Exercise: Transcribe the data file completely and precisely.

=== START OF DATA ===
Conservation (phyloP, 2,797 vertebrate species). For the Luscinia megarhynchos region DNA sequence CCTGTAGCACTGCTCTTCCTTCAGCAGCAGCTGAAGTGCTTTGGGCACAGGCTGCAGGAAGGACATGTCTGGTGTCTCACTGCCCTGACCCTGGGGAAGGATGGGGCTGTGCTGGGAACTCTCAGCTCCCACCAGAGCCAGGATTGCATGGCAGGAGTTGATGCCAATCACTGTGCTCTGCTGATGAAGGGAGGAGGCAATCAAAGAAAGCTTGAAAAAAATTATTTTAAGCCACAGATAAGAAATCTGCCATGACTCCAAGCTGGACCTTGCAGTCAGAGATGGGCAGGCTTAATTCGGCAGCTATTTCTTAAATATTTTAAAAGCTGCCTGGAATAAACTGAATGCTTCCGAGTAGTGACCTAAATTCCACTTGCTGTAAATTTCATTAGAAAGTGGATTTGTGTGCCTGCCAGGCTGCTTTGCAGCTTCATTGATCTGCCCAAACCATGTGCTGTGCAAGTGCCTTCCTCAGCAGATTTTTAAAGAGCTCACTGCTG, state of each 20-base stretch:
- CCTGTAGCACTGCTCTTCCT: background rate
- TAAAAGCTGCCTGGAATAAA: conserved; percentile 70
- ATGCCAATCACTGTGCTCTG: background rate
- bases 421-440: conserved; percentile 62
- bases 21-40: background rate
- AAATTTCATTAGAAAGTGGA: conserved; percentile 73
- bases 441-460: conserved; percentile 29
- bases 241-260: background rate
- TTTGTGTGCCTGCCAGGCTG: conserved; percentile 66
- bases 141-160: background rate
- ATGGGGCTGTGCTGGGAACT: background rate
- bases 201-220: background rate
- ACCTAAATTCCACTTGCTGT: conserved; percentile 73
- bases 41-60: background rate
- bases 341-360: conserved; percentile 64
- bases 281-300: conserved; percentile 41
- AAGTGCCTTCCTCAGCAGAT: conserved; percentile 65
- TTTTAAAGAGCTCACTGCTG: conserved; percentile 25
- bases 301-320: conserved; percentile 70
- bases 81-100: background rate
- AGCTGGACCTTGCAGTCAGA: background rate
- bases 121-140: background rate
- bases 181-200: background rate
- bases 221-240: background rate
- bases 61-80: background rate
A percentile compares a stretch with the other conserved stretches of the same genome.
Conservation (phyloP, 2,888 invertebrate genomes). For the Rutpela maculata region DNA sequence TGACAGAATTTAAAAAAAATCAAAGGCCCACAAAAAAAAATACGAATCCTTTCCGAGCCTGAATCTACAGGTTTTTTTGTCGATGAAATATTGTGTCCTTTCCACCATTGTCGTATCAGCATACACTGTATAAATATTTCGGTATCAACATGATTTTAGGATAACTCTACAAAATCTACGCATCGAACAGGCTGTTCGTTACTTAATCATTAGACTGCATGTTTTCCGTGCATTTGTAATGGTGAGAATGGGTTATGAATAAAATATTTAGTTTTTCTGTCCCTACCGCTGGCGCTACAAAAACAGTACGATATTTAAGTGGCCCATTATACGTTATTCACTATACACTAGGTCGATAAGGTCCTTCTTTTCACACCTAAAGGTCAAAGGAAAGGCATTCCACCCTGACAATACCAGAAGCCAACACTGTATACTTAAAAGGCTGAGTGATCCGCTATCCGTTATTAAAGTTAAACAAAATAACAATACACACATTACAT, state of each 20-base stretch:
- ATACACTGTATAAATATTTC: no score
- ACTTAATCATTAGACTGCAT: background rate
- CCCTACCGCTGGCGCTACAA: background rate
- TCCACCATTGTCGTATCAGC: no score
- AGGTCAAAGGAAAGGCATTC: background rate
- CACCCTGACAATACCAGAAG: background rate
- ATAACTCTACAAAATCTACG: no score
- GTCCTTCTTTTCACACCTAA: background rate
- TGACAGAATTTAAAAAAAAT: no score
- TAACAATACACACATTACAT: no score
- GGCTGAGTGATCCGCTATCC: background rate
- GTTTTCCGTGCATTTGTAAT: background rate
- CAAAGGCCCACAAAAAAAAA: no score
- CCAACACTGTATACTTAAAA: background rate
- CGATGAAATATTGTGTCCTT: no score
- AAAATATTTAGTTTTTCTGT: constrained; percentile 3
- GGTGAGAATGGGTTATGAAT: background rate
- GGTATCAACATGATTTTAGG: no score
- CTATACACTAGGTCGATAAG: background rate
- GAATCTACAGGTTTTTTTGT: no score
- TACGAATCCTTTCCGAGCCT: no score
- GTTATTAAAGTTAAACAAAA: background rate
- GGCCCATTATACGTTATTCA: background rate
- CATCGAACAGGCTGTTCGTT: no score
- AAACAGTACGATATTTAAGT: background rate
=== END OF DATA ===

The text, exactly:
Conservation (phyloP, 2,797 vertebrate species). For the Luscinia megarhynchos region DNA sequence CCTGTAGCACTGCTCTTCCTTCAGCAGCAGCTGAAGTGCTTTGGGCACAGGCTGCAGGAAGGACATGTCTGGTGTCTCACTGCCCTGACCCTGGGGAAGGATGGGGCTGTGCTGGGAACTCTCAGCTCCCACCAGAGCCAGGATTGCATGGCAGGAGTTGATGCCAATCACTGTGCTCTGCTGATGAAGGGAGGAGGCAATCAAAGAAAGCTTGAAAAAAATTATTTTAAGCCACAGATAAGAAATCTGCCATGACTCCAAGCTGGACCTTGCAGTCAGAGATGGGCAGGCTTAATTCGGCAGCTATTTCTTAAATATTTTAAAAGCTGCCTGGAATAAACTGAATGCTTCCGAGTAGTGACCTAAATTCCACTTGCTGTAAATTTCATTAGAAAGTGGATTTGTGTGCCTGCCAGGCTGCTTTGCAGCTTCATTGATCTGCCCAAACCATGTGCTGTGCAAGTGCCTTCCTCAGCAGATTTTTAAAGAGCTCACTGCTG, state of each 20-base stretch:
- CCTGTAGCACTGCTCTTCCT: background rate
- TAAAAGCTGCCTGGAATAAA: conserved; percentile 70
- ATGCCAATCACTGTGCTCTG: background rate
- bases 421-440: conserved; percentile 62
- bases 21-40: background rate
- AAATTTCATTAGAAAGTGGA: conserved; percentile 73
- bases 441-460: conserved; percentile 29
- bases 241-260: background rate
- TTTGTGTGCCTGCCAGGCTG: conserved; percentile 66
- bases 141-160: background rate
- ATGGGGCTGTGCTGGGAACT: background rate
- bases 201-220: background rate
- ACCTAAATTCCACTTGCTGT: conserved; percentile 73
- bases 41-60: background rate
- bases 341-360: conserved; percentile 64
- bases 281-300: conserved; percentile 41
- AAGTGCCTTCCTCAGCAGAT: conserved; percentile 65
- TTTTAAAGAGCTCACTGCTG: conserved; percentile 25
- bases 301-320: conserved; percentile 70
- bases 81-100: background rate
- AGCTGGACCTTGCAGTCAGA: background rate
- bases 121-140: background rate
- bases 181-200: background rate
- bases 221-240: background rate
- bases 61-80: background rate
A percentile compares a stretch with the other conserved stretches of the same genome.
Conservation (phyloP, 2,888 invertebrate genomes). For the Rutpela maculata region DNA sequence TGACAGAATTTAAAAAAAATCAAAGGCCCACAAAAAAAAATACGAATCCTTTCCGAGCCTGAATCTACAGGTTTTTTTGTCGATGAAATATTGTGTCCTTTCCACCATTGTCGTATCAGCATACACTGTATAAATATTTCGGTATCAACATGATTTTAGGATAACTCTACAAAATCTACGCATCGAACAGGCTGTTCGTTACTTAATCATTAGACTGCATGTTTTCCGTGCATTTGTAATGGTGAGAATGGGTTATGAATAAAATATTTAGTTTTTCTGTCCCTACCGCTGGCGCTACAAAAACAGTACGATATTTAAGTGGCCCATTATACGTTATTCACTATACACTAGGTCGATAAGGTCCTTCTTTTCACACCTAAAGGTCAAAGGAAAGGCATTCCACCCTGACAATACCAGAAGCCAACACTGTATACTTAAAAGGCTGAGTGATCCGCTATCCGTTATTAAAGTTAAACAAAATAACAATACACACATTACAT, state of each 20-base stretch:
- ATACACTGTATAAATATTTC: no score
- ACTTAATCATTAGACTGCAT: background rate
- CCCTACCGCTGGCGCTACAA: background rate
- TCCACCATTGTCGTATCAGC: no score
- AGGTCAAAGGAAAGGCATTC: background rate
- CACCCTGACAATACCAGAAG: background rate
- ATAACTCTACAAAATCTACG: no score
- GTCCTTCTTTTCACACCTAA: background rate
- TGACAGAATTTAAAAAAAAT: no score
- TAACAATACACACATTACAT: no score
- GGCTGAGTGATCCGCTATCC: background rate
- GTTTTCCGTGCATTTGTAAT: background rate
- CAAAGGCCCACAAAAAAAAA: no score
- CCAACACTGTATACTTAAAA: background rate
- CGATGAAATATTGTGTCCTT: no score
- AAAATATTTAGTTTTTCTGT: constrained; percentile 3
- GGTGAGAATGGGTTATGAAT: background rate
- GGTATCAACATGATTTTAGG: no score
- CTATACACTAGGTCGATAAG: background rate
- GAATCTACAGGTTTTTTTGT: no score
- TACGAATCCTTTCCGAGCCT: no score
- GTTATTAAAGTTAAACAAAA: background rate
- GGCCCATTATACGTTATTCA: background rate
- CATCGAACAGGCTGTTCGTT: no score
- AAACAGTACGATATTTAAGT: background rate